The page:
Album Review: Peaer – ‘A Healthy Earth’
Posted: by The Editor
Peaer is back with their latest full-length album, A Healthy Earth. The band’s previous releases have been heavily infused with melodic guitars and math-rock influences that stand out in the saturated indie-rock genre. Now signed to Tiny Engines, the band, spearheaded by Peter Katz, has put out their best songwriting yet with A Healthy Earth.
Opening track, “Circle” is outstanding. With sound coming in waves, the tempo almost quite literally feels like a circle, completing loops of heavy guitars progressively diluting into simpler patterns. The songwriting on this track brings forth a heavier sound than on Peaer’s previous releases, and is a fantastic open to the album.
Stand-out track, “Like You”, has Peaer’s signature math-rock style guitar riffs. Almost dream-like loops open the track to entice the listener. As the track progresses, the guitar opens up to a slightly heavier sound. Strumming down, and then up into the neck of the guitar, the sound loops around. Although Katz isn’t the most prolific writer, the group makes up for it instrumentally. The guitar solo at the end of the song almost speaks more emotionally than the lyrics, and provides a balance throughout the track. The breakdown after the solo is perfectly executed, as Katz plays his emotions through sound. To put it bluntly, the guitar work on this track is phenomenal.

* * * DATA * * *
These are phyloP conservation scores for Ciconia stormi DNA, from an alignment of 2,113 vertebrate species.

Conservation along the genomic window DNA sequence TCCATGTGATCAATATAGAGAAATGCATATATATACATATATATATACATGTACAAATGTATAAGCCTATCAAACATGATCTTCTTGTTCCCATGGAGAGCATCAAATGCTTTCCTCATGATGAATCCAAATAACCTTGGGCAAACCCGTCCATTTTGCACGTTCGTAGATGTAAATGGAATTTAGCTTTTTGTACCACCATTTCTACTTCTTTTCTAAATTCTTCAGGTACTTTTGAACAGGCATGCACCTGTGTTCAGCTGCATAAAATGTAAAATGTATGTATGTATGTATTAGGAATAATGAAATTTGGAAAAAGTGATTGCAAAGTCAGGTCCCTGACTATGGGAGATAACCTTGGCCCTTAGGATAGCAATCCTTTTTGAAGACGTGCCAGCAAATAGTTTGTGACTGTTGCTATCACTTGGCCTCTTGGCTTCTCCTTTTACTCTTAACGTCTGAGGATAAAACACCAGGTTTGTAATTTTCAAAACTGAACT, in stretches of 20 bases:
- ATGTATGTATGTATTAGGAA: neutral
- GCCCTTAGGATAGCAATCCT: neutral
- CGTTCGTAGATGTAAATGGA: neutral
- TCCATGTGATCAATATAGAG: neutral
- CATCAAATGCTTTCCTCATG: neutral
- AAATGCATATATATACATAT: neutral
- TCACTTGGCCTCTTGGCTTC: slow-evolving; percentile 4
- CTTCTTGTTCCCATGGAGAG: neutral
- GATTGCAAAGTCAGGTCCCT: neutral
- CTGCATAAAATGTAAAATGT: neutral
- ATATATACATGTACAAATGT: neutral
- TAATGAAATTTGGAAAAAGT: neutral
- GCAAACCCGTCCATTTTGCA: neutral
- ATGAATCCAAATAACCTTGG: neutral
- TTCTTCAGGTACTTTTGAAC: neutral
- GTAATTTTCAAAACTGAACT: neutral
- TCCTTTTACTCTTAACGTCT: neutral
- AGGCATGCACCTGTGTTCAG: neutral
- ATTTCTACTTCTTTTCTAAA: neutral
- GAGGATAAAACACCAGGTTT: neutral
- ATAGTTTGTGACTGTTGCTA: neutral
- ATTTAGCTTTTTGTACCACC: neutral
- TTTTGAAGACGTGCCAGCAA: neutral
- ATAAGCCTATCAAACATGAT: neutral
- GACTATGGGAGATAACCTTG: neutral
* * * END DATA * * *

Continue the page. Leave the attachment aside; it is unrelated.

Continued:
“Don’t” is also a terrific example of how great the guitar work is on A Healthy Earth. The twangy riffs on this track take lead. As the guitar flows from the twang to a heavier sound, the lyrics also get a bit more aggressive. Again, Katz showing us how they certainly express their emotions sonically. As the track eases down, the loosened mess of the binding chords create a whispering effect. Almost like the instruments are echoing to each other as they then scream into a sonic explosion at the end of the track.
A Healthy Earth is a guitarists’ dream album. The guitar is the voice throughout the entire album, even when Peter is singing and I am not mad about it. The album is masterful at how well it balances the four instruments used, and creates something truly harmonic. Peaer created an exciting work of sonic poetry that really puts them on the map.
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